When asked about his appearance at the 150, Pollard explained that part of his aim was to familiarize himself with the visiting North racers, in anticipation of a visit to Maine in late August for the Oxford 250.

Interestingly, fellow Southeast superstar Stephen Nasse was asked on Twitter over the weekend about a possible 250 entry. Nasse, the 2011 Easter Bunny 150 winner, suggested that “it’s something I really want to do this year so we are working on it.”

Social media commentary is hardly a press release, but it’s safe to say that the matter is out there.

Through its various iterations, the Oxford 250 always welcomed drivers from outside New England to make a play for the glory and the rich purse that awaited the winner. Butch Lindley and Bob Pressley were among the drivers from the South that did so in the 250’s early years. But there has been less recent interest from Southern teams in playing the role of the spoiler, and those who have shown up have often struggled to master the third-mile flat track. Last year’s best-finishing “outsider,” rookie Sarah Cornett-Ching, finished seven laps down, while others ended the evening in the infield.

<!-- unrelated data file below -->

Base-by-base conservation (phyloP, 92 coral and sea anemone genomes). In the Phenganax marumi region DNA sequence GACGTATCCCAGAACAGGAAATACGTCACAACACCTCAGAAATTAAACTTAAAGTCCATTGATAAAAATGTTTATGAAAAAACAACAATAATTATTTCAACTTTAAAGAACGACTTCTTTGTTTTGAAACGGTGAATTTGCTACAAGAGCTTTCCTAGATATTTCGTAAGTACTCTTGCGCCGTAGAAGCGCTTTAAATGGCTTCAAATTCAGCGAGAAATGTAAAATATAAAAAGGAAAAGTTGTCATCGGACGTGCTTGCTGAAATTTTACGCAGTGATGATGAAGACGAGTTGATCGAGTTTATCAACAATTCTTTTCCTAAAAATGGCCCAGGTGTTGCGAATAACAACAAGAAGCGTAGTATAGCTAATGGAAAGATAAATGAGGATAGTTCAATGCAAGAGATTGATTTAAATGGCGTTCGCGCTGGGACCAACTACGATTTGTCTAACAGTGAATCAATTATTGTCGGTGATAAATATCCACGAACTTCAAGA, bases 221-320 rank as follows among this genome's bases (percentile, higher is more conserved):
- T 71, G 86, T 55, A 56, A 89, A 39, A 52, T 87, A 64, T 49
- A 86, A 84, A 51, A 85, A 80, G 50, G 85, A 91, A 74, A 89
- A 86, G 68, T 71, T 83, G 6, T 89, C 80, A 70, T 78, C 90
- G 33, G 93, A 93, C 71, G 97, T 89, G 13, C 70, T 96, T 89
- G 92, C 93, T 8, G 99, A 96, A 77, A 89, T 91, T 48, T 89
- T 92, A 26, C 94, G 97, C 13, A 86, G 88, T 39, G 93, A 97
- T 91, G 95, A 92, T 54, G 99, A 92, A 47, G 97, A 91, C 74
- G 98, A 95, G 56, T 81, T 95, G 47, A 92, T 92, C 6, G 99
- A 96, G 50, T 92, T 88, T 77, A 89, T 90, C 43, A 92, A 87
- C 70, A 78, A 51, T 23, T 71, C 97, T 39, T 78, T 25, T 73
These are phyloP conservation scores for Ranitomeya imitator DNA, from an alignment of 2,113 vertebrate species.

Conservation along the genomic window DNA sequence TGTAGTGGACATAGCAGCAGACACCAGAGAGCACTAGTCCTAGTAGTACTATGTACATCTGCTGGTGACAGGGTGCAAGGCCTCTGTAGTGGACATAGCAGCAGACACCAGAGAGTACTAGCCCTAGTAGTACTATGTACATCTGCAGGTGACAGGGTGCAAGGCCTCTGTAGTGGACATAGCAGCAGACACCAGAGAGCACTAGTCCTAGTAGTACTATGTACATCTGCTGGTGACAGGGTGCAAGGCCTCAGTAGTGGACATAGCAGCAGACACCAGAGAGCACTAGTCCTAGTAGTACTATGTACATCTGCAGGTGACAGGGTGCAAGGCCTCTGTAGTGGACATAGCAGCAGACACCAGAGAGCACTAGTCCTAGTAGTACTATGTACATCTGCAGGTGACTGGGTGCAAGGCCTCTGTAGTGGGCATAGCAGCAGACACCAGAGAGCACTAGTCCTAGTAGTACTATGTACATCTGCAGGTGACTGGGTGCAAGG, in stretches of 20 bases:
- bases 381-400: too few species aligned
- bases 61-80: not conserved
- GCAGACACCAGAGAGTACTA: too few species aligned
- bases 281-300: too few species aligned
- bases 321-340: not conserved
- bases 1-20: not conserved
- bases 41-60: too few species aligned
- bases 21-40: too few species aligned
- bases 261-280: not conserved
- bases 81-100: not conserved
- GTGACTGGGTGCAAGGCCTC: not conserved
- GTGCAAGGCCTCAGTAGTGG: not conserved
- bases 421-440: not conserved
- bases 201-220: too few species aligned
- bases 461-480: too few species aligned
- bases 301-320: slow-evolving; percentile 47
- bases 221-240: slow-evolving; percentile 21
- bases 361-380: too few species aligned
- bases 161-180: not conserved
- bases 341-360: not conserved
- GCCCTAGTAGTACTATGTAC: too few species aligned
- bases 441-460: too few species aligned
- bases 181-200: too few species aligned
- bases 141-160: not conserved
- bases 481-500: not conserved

By comparison, Bubba Pollard and Stephen Nasse are the Lindley and Pressley of today’s generation, two young stars who have opted to make a career on the short tracks rather than chase big-league stardom. In terms of outside visitors, you can’t do much better than Pollard and Nasse. With any luck, the two racers will be able to pull their Oxford 250 plans together this year. And if they make an impression, look for others to follow. 


A few weeks after the surprise sale of Lee USA Speedway, Star Speedway owner and manager Bobby Webber, Jr. announced that he and his family are selling Hudson (NH) Speedway to fellow racer Ben Bosowski. Bosowski, a racer at the quarter-mile oval, also sponsors events at Hudson through his family businesses.